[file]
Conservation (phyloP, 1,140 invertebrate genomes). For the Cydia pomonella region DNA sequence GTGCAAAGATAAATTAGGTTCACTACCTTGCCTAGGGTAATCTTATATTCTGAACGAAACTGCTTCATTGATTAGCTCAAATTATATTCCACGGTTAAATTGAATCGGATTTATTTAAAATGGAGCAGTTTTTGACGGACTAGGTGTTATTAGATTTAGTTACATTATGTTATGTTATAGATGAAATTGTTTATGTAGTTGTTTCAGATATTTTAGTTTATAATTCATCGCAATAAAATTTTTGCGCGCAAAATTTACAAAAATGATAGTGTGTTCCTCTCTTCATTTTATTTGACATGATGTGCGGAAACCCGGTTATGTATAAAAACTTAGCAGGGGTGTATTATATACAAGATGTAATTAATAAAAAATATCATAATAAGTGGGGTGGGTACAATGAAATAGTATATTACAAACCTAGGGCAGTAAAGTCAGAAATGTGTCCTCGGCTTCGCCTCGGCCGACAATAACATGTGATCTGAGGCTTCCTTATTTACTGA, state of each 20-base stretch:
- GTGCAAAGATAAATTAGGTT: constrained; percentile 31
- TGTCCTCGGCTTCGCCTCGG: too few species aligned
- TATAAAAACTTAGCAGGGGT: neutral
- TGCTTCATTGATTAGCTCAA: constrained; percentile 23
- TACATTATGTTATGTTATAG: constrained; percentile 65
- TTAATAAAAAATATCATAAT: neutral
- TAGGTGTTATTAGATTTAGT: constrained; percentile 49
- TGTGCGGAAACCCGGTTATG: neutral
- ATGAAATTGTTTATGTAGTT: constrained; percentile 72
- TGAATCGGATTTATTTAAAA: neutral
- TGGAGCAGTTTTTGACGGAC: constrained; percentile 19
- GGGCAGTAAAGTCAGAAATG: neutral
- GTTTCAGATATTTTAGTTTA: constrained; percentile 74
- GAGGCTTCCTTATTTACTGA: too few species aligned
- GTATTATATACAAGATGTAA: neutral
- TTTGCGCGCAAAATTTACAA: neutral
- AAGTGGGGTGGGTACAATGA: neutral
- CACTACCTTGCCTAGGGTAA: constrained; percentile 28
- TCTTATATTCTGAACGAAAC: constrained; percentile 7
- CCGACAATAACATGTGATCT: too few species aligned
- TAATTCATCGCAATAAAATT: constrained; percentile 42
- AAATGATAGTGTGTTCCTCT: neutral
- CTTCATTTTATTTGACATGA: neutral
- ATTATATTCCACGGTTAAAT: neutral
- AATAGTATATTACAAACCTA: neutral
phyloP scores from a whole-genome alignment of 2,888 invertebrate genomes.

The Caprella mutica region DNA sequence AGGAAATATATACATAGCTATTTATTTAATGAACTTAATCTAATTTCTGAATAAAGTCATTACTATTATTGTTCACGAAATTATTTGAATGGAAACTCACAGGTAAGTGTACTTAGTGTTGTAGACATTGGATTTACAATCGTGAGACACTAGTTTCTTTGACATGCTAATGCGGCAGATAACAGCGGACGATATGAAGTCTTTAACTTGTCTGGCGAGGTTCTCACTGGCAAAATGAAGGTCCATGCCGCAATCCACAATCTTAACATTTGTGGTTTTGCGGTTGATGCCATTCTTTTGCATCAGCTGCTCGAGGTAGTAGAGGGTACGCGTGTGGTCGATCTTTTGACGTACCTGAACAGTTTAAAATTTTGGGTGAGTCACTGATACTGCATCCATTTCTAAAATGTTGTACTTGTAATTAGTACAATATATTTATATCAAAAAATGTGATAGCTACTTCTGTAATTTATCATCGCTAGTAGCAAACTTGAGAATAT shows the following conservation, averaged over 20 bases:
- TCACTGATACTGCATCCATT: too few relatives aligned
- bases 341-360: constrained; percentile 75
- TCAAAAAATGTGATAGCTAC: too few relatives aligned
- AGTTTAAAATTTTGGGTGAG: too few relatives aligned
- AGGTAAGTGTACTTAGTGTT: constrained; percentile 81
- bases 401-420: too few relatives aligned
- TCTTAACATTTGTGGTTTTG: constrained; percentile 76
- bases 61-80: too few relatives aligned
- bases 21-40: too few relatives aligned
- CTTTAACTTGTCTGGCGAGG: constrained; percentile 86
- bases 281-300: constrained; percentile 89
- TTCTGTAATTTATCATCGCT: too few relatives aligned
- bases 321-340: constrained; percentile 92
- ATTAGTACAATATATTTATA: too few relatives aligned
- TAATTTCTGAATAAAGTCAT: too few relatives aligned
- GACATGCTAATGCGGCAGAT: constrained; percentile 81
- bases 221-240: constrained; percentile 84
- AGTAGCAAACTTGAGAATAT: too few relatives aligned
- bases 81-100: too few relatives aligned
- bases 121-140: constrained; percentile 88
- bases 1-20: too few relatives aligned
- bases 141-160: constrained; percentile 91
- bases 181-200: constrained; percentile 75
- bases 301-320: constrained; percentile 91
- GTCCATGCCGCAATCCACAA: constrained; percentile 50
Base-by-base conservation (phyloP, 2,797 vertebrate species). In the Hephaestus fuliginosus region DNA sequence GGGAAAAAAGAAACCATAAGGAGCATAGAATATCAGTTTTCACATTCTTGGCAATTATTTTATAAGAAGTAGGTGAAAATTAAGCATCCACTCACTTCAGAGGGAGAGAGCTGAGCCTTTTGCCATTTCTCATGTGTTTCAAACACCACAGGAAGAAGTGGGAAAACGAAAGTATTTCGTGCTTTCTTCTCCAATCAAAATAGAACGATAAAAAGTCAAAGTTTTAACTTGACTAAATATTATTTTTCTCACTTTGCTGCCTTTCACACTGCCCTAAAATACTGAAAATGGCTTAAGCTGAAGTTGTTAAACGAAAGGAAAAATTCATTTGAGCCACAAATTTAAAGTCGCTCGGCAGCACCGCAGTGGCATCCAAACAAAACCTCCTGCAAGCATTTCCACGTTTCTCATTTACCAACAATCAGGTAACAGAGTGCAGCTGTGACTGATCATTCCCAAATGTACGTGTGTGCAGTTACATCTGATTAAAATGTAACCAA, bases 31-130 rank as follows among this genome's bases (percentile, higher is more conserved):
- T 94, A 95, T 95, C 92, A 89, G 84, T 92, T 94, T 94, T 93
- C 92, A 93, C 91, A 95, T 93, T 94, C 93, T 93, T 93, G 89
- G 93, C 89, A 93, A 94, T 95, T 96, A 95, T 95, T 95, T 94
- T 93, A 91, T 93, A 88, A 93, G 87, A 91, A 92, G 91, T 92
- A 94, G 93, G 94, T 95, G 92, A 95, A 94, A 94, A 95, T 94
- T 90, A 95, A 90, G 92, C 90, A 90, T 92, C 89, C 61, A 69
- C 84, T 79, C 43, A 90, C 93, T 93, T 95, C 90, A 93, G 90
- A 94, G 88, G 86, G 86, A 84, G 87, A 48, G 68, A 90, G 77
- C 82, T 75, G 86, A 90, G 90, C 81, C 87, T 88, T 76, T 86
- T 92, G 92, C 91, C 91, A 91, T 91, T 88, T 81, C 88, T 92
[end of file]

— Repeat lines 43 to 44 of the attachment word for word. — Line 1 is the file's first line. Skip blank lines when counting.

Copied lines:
- TAATTTCTGAATAAAGTCAT: too few relatives aligned
- GACATGCTAATGCGGCAGAT: constrained; percentile 81